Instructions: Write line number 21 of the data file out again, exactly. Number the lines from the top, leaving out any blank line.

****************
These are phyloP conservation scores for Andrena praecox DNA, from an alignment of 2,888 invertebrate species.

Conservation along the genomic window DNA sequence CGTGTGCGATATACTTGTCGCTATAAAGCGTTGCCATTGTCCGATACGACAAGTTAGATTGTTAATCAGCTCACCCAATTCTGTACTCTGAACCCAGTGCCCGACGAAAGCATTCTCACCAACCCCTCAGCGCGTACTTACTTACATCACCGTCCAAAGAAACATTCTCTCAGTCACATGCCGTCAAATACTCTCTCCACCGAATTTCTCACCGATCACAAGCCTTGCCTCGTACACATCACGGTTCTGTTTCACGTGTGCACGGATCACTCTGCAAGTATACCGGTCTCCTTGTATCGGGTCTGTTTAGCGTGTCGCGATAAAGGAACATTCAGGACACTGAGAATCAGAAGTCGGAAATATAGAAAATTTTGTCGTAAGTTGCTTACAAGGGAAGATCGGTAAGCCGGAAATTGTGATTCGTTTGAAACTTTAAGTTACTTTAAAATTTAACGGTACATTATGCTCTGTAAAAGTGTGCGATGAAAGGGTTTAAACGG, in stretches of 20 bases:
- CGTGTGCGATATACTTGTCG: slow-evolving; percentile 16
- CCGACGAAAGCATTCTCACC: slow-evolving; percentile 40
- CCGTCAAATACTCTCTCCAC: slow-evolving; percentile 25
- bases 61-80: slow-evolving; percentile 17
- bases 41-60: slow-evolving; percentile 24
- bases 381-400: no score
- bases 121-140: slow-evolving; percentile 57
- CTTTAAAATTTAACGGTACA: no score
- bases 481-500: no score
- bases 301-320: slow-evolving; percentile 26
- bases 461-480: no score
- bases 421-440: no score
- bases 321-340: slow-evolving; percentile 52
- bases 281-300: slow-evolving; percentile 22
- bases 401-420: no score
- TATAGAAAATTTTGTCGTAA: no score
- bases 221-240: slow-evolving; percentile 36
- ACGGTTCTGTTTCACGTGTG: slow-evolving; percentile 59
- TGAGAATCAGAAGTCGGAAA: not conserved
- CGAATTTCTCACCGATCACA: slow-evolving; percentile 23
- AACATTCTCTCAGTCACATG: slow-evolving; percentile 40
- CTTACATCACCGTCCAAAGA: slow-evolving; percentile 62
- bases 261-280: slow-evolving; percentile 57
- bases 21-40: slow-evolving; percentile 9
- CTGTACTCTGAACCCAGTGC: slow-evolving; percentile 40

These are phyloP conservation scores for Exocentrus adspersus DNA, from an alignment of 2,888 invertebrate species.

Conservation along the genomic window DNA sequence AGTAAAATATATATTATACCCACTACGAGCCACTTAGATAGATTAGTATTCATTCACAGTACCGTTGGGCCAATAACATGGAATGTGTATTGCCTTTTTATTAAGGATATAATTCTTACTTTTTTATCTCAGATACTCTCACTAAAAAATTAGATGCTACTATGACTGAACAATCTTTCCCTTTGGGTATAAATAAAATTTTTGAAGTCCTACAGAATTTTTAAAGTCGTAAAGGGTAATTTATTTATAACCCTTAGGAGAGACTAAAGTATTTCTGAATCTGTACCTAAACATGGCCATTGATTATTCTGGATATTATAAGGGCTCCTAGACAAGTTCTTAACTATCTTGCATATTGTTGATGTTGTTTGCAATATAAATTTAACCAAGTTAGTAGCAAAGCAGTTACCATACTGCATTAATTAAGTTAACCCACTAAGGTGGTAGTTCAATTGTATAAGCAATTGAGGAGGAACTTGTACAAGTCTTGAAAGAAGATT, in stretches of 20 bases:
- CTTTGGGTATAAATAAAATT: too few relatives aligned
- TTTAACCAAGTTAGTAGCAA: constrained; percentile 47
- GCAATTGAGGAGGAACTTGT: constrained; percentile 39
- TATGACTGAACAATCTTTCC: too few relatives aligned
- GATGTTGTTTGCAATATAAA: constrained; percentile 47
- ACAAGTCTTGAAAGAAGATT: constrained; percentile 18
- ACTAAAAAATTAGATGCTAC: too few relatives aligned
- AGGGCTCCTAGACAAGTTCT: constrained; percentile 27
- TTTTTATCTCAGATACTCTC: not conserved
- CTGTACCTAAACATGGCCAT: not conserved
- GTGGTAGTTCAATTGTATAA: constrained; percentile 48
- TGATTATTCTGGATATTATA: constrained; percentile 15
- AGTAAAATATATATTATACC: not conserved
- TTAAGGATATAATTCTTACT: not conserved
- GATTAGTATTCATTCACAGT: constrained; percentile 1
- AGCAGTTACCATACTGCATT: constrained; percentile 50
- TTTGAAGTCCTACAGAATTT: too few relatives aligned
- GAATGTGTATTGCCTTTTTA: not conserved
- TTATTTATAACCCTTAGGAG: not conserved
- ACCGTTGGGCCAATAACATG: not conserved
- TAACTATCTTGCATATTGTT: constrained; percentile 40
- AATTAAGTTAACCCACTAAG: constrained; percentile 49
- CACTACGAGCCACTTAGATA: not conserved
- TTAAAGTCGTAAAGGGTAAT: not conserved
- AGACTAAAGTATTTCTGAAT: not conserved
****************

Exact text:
- TGAGAATCAGAAGTCGGAAA: not conserved